Our teenage girls have huge pressures placed upon the including social changes and significant influences from peers and (in particular) social media. Academic pressures and big life decisions being made (and changed), and there is a shift away from family supports in preference to peers and mentors and idols. If we can make those mentors and females idols associated with sport and health active lifestyle then we are another step closer to keeping our girls physically active.
Adelaide Jess Stenson winning gold in the Commonwealth games marathon
The impact of injury on a young girl can be devastating. Whilst an adult can often see the bigger picture, a teenage girl may feel her life (as she knows it) is over. This will also impact how she experiences pain and how she responds to rehabilitation. Many injuries occur for the first time in adolescence and often it is the first real pain a girl has experienced. As adults we know that it is normal/ common to be in pain from an injury for some time, but with time and the right management we will get better. It isa really tough concept for a child to grasp if they haven’t seen anyone with an injury before. The management and experience with injury and pain during adolescence impacts our beliefs around injury, pain and recovery later in life, so a positive first experience with injury / pain and recovery is critical.
Common conditions in young female athletes
Patellofemoral joint pain (under or around the knee cap) is one of the most common issues of teenage girls. Some girls even give up sport because of it, and yet it can be quite straightforward to treat and manage. It commonly occurs in the 13-15 year old girl age group because that’s when their hips start to broaden. This changes the way the muscles of the hip and thigh and lower leg work often causing a pulling on the knee cap. This sort of pain is worse with running and better with resting. As a result a lot of girls just stop running! With the right physio though they could get back out there and enjoying their sport quickly.
Ankle sprains are super common in all kids and are often the first injury to occur. Physio Thomas has written a wonderful blog on this very common condition and whatnots to happen to rehabilitate properly.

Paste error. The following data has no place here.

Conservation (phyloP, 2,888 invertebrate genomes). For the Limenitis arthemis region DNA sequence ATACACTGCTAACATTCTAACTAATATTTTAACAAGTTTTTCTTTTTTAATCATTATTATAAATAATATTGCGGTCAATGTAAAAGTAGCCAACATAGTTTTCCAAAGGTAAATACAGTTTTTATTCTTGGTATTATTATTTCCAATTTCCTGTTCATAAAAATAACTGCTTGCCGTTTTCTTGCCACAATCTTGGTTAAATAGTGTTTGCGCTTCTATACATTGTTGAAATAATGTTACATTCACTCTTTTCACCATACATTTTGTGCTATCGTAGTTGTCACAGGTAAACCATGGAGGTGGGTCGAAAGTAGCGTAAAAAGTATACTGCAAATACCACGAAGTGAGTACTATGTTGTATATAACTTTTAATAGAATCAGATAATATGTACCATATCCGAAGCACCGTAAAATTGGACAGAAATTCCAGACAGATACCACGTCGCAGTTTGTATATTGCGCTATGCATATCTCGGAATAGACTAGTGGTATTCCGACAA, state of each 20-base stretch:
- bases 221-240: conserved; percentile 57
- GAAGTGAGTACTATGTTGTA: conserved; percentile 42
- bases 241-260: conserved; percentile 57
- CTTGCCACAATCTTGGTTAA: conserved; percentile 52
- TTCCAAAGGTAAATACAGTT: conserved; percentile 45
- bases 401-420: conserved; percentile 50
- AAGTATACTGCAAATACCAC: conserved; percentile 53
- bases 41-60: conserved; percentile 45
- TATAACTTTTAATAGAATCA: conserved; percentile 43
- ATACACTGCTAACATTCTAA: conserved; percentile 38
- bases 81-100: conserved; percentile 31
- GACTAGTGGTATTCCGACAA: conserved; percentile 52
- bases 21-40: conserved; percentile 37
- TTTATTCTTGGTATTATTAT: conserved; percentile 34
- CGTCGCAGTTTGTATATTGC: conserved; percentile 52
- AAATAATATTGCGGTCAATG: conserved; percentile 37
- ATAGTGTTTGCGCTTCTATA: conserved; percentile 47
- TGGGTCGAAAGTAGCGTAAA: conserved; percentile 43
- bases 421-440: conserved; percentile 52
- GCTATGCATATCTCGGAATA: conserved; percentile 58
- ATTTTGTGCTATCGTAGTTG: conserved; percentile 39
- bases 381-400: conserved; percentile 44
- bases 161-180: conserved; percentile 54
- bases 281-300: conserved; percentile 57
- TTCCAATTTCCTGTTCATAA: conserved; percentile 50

There are a number of Growth Plate injuries that are extremely common at the onset of puberty all of which can be extremely painful. Once again they are easy to manage once you know how. You can read more about these here.
ACL ruptures and shoulder dislocations are actually at their peak incidence and prevalence in teenage girls, and can have quite serious repercussions. Once again though a good physio assessment and management plan can prevent physio as well as ensure that if you do have surgery she is strong and capable of getting back out on the court/field with confidence.
The are a large number of other potential injuries. However the most common presentation to physics the piggly pain. The slightly sore knee or foot or back. Our girls are often a bit clumsy as a result, they can’t balance well on one leg, and they do very odd compensatory patterns when they try to squat or push something heavy. They land and take off in an awkward position for her knee and ankle.
What we do at Vital Core
Firstly we listen to our teenage patients and their parents/carers to find out what it is they feel they are missing out on and what they really would like to be able to do. Developing a great working relationship with a teenage patient is essential for long term success. The teenager needs to really trust their physio to be intrinsically motivated to do their exercises/ homework in order to get the most out of their physio sessions.
As always we take a detailed history of the problem but also of what a typical exercise week looks like for the teenager – what activities are they doing, how long are sessions, are any of them new? What about school PE and sport? Are there any days of the week that they don’t ‘exercise’? How’s school going this year? How are your friendship groups? Are you sleeping well? How much screen time do you have? All of these factors can impact a teenager and their pain experience and recovery.
The physio will then assess the problem area as well as screen for general movement coordination and control. After this the physio will likely give the teen a diagnosis and more importantly what is required to make it better. They will lay out a suggested plan of treatment. It will always include advice on modifying some of the sport, sometimes a conversation about priorities, and always some exercises to do to improve her coordination.
As a part of our young athlete development program, we run small group exercise sessions specifically for teenage girls. Depending on the age and ability of the individual girl these are either primarily using the Clinical Rehab (Pilates) equipment, or a combination with other strength equipment. Because it is specific to teenage girls it is a comfortable and fun environment for these young athletes to exercise. Teenfit runs for 8 weeks through each school term.
Let’s together help keep our teenage girls injury free and participating in organised sport for many more years than the average! You can book your teenage girl in for an assessment by calling 83310552 or booking online.